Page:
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Need to Know: Why didn't the Redskins have a quarterback competition?

Need to Know: Why didn't the Redskins have a quarterback competition?

Here is what you need to know on this Wednesday, September 2, three days before the Washington Redskins make their final cuts.

Why no QB competition

One of the questions that came up on Monday when Jay Gruden announced the change at quarterback was why he had stood up at the NFL Combine in February and said that the starting job belonged to Robert Griffin III.

Here was the explanation that Gruden gave:

“I didn't want to come to every press conference and get asked who's starting,” he said. “We put it to bed. We named Robert the starter, gave him the first reps with the guys . . . We just wanted to put all the distractions aside, play football, let these guys go out and compete and they did that.”

You can buy this explanation or not. Many don’t and that’s fine. It is good to be skeptical of what coaches say at the podium. But you can’t deny that it kept the topic of quarterbacks from overwhelming everything else during the offseason program and training camp.

For example, during the first seven days of practice at training camp in Richmond there was not a single question about the quarterback position. Not one. Would that have happened had there been an open quarterback competition with Griffin, Kirk Cousins and Colt McCoy all splitting the first-team reps? I think it’s safe to say that there would have been multiple quarterback questions daily and it would have dominated the conversation.

Certainly there are disadvantages to not having a more traditional quarterback competition with the quarterbacks who are up for the job getting roughly equal numbers of snaps. Chief among them is that Cousins will go into Week 1 with just one week of solid practice work with the first team under his belt.

But that is the chance they were willing to take and I don’t think it was viewed as much of a gamble. My read on the situation is that they fully intended to start the season with Griffin behind center for at least the first part of the season until the Lions game, where he had trouble eluding pass pressure, was hit six times in eight pass attempts, and ended up with a concussion. This That, along with performances in training camp that looked passable to observers but did not represent sufficient progress in the eyes of the coaching staff, led to the decision to go to Cousins.

Perhaps they would have been better off with a competition and the accompanying media circus. But they can’t undo it now and we will have to see how it turns out.

Timeline

Today’s schedule: Walkthrough at Redskins Park, closed to media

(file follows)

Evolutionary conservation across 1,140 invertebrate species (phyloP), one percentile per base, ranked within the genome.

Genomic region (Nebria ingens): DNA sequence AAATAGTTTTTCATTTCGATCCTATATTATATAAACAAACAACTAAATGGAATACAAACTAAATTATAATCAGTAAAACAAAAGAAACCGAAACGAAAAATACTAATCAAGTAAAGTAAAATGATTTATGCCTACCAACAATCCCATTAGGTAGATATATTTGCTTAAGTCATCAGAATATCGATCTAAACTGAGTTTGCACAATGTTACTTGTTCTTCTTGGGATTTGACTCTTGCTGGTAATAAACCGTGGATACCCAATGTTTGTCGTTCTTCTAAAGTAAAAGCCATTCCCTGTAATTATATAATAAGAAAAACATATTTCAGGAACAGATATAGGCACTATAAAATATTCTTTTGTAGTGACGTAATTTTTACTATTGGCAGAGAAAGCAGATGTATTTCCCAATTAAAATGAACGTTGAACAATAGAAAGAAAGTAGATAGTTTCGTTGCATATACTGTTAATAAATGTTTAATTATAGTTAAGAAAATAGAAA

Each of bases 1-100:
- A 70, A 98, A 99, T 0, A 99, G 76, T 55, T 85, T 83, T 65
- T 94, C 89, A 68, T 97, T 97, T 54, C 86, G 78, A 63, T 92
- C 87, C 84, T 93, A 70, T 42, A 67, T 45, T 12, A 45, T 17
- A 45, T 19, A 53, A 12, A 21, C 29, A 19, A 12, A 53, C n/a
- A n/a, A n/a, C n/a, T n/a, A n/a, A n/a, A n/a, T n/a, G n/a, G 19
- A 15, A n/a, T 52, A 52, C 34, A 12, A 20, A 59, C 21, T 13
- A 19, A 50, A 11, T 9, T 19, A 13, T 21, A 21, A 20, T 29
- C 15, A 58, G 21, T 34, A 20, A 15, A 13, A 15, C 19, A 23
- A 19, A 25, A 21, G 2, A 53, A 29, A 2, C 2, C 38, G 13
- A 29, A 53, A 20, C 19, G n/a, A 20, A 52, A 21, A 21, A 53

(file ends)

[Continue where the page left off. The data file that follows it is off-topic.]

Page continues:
—It’s been 248 days since the Redskins played a game. It will be 11 days until they play the Dolphins at FedEx Field.

Days until: Final cuts 3; Rams @ Redskins 18; Redskins @ Giants Thursday night 22

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Will Jay Gruden increase his 'big role' in the Redskins' personnel process?

Will Jay Gruden increase his 'big role' in the Redskins' personnel process?

While it hasn’t been the best offseason for the Redskins organization in many respects it has been a good one for coach Jay Gruden. In the midst of turmoil over the status of general manager Scot McCloughan, Gruden got a two-year contract extension.

Although the final agreement on the deal came on March 4 in a steakhouse in Indianapolis during the NFL Combine, team president Bruce Allen said that talk of extending Gruden started much earlier.

“It was after the season, Dan [Snyder], Jay and I got together and we talked about the game plan because we’d made some changes on the coaching staff as well following the season,” Allen told CSN’s JP Finlay at the owners’ meetings in Arizona.

Gruden became the team’s head coach in 2014. His original five-year contract was set to expire after the 2018 season but now he is in the fold through 2020.

RELATED: NFL Mock Draft Version 6.0

Gruden’s record in Washington is 21-26-1, not the kind of record that normally has an organization rushing to extend a head coach. But after a 4-12 inaugural season, Gruden has led the Redskins to records of 9-7 and 8-7-1 the last two years. While by many standards that is a modest achievement, it marked the first back-to-back winning seasons in Washington since 1996-1997. The hope is that Gruden will keep them moving in the right direction.